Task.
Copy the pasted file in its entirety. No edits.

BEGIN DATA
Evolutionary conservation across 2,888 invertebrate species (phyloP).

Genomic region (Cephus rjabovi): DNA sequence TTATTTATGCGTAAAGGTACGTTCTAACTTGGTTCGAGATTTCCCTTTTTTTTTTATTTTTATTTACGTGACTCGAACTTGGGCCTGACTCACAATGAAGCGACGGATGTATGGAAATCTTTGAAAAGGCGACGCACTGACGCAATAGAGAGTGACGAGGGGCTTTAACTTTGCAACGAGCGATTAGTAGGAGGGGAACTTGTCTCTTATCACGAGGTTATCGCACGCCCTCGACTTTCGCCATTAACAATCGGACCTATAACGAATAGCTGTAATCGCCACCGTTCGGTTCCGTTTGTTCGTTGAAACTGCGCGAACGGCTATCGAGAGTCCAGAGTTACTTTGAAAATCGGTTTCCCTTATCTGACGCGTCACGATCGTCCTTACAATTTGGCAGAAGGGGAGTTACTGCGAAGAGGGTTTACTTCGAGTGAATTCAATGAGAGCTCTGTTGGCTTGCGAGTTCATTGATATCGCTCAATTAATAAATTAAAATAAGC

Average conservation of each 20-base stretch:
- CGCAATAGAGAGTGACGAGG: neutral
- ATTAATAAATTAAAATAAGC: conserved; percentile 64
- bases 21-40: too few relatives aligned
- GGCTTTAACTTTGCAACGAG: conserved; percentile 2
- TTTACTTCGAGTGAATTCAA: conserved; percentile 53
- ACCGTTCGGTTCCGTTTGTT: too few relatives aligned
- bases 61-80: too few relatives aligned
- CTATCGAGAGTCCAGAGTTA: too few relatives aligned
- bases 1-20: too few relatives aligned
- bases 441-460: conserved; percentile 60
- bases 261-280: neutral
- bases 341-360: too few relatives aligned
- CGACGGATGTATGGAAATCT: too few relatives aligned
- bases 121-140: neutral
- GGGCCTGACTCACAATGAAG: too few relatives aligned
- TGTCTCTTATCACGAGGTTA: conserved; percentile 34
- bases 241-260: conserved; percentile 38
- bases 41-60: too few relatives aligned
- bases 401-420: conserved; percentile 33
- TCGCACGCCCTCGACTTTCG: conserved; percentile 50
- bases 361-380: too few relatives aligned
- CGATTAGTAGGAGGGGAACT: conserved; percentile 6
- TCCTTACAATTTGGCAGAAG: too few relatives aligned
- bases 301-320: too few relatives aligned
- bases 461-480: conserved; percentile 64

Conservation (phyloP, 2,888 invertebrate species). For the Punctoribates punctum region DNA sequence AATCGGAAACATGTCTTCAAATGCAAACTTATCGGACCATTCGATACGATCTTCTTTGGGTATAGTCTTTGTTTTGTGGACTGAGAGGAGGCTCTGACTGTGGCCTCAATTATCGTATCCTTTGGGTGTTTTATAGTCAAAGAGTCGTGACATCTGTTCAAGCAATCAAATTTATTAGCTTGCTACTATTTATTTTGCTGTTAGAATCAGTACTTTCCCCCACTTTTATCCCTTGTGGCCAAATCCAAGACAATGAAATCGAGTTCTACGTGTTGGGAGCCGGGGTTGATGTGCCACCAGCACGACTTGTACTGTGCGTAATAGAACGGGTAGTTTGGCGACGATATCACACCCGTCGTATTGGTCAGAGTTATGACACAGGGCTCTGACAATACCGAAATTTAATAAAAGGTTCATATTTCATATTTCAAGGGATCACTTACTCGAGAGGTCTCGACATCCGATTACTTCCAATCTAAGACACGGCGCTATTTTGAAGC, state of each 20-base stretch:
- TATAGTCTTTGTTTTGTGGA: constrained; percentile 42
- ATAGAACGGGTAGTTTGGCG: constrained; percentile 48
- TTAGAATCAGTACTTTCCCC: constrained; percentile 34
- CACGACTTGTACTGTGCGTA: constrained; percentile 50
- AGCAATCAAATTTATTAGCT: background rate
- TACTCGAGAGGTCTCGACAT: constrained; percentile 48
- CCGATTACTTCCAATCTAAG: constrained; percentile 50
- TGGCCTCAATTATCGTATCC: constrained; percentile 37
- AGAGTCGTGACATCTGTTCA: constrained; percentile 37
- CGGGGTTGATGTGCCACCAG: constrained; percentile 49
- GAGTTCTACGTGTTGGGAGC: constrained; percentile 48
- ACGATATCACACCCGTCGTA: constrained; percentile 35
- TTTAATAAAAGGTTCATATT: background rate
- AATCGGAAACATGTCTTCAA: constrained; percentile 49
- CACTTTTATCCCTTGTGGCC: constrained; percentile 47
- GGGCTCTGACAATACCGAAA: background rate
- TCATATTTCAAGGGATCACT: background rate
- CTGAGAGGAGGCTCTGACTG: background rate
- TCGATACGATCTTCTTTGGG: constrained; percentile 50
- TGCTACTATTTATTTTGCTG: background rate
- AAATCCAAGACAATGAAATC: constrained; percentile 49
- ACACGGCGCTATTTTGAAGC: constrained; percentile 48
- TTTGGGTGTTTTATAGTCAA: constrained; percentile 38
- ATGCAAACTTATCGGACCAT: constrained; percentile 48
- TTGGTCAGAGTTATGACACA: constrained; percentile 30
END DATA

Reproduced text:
Evolutionary conservation across 2,888 invertebrate species (phyloP).

Genomic region (Cephus rjabovi): DNA sequence TTATTTATGCGTAAAGGTACGTTCTAACTTGGTTCGAGATTTCCCTTTTTTTTTTATTTTTATTTACGTGACTCGAACTTGGGCCTGACTCACAATGAAGCGACGGATGTATGGAAATCTTTGAAAAGGCGACGCACTGACGCAATAGAGAGTGACGAGGGGCTTTAACTTTGCAACGAGCGATTAGTAGGAGGGGAACTTGTCTCTTATCACGAGGTTATCGCACGCCCTCGACTTTCGCCATTAACAATCGGACCTATAACGAATAGCTGTAATCGCCACCGTTCGGTTCCGTTTGTTCGTTGAAACTGCGCGAACGGCTATCGAGAGTCCAGAGTTACTTTGAAAATCGGTTTCCCTTATCTGACGCGTCACGATCGTCCTTACAATTTGGCAGAAGGGGAGTTACTGCGAAGAGGGTTTACTTCGAGTGAATTCAATGAGAGCTCTGTTGGCTTGCGAGTTCATTGATATCGCTCAATTAATAAATTAAAATAAGC

Average conservation of each 20-base stretch:
- CGCAATAGAGAGTGACGAGG: neutral
- ATTAATAAATTAAAATAAGC: conserved; percentile 64
- bases 21-40: too few relatives aligned
- GGCTTTAACTTTGCAACGAG: conserved; percentile 2
- TTTACTTCGAGTGAATTCAA: conserved; percentile 53
- ACCGTTCGGTTCCGTTTGTT: too few relatives aligned
- bases 61-80: too few relatives aligned
- CTATCGAGAGTCCAGAGTTA: too few relatives aligned
- bases 1-20: too few relatives aligned
- bases 441-460: conserved; percentile 60
- bases 261-280: neutral
- bases 341-360: too few relatives aligned
- CGACGGATGTATGGAAATCT: too few relatives aligned
- bases 121-140: neutral
- GGGCCTGACTCACAATGAAG: too few relatives aligned
- TGTCTCTTATCACGAGGTTA: conserved; percentile 34
- bases 241-260: conserved; percentile 38
- bases 41-60: too few relatives aligned
- bases 401-420: conserved; percentile 33
- TCGCACGCCCTCGACTTTCG: conserved; percentile 50
- bases 361-380: too few relatives aligned
- CGATTAGTAGGAGGGGAACT: conserved; percentile 6
- TCCTTACAATTTGGCAGAAG: too few relatives aligned
- bases 301-320: too few relatives aligned
- bases 461-480: conserved; percentile 64

Conservation (phyloP, 2,888 invertebrate species). For the Punctoribates punctum region DNA sequence AATCGGAAACATGTCTTCAAATGCAAACTTATCGGACCATTCGATACGATCTTCTTTGGGTATAGTCTTTGTTTTGTGGACTGAGAGGAGGCTCTGACTGTGGCCTCAATTATCGTATCCTTTGGGTGTTTTATAGTCAAAGAGTCGTGACATCTGTTCAAGCAATCAAATTTATTAGCTTGCTACTATTTATTTTGCTGTTAGAATCAGTACTTTCCCCCACTTTTATCCCTTGTGGCCAAATCCAAGACAATGAAATCGAGTTCTACGTGTTGGGAGCCGGGGTTGATGTGCCACCAGCACGACTTGTACTGTGCGTAATAGAACGGGTAGTTTGGCGACGATATCACACCCGTCGTATTGGTCAGAGTTATGACACAGGGCTCTGACAATACCGAAATTTAATAAAAGGTTCATATTTCATATTTCAAGGGATCACTTACTCGAGAGGTCTCGACATCCGATTACTTCCAATCTAAGACACGGCGCTATTTTGAAGC, state of each 20-base stretch:
- TATAGTCTTTGTTTTGTGGA: constrained; percentile 42
- ATAGAACGGGTAGTTTGGCG: constrained; percentile 48
- TTAGAATCAGTACTTTCCCC: constrained; percentile 34
- CACGACTTGTACTGTGCGTA: constrained; percentile 50
- AGCAATCAAATTTATTAGCT: background rate
- TACTCGAGAGGTCTCGACAT: constrained; percentile 48
- CCGATTACTTCCAATCTAAG: constrained; percentile 50
- TGGCCTCAATTATCGTATCC: constrained; percentile 37
- AGAGTCGTGACATCTGTTCA: constrained; percentile 37
- CGGGGTTGATGTGCCACCAG: constrained; percentile 49
- GAGTTCTACGTGTTGGGAGC: constrained; percentile 48
- ACGATATCACACCCGTCGTA: constrained; percentile 35
- TTTAATAAAAGGTTCATATT: background rate
- AATCGGAAACATGTCTTCAA: constrained; percentile 49
- CACTTTTATCCCTTGTGGCC: constrained; percentile 47
- GGGCTCTGACAATACCGAAA: background rate
- TCATATTTCAAGGGATCACT: background rate
- CTGAGAGGAGGCTCTGACTG: background rate
- TCGATACGATCTTCTTTGGG: constrained; percentile 50
- TGCTACTATTTATTTTGCTG: background rate
- AAATCCAAGACAATGAAATC: constrained; percentile 49
- ACACGGCGCTATTTTGAAGC: constrained; percentile 48
- TTTGGGTGTTTTATAGTCAA: constrained; percentile 38
- ATGCAAACTTATCGGACCAT: constrained; percentile 48
- TTGGTCAGAGTTATGACACA: constrained; percentile 30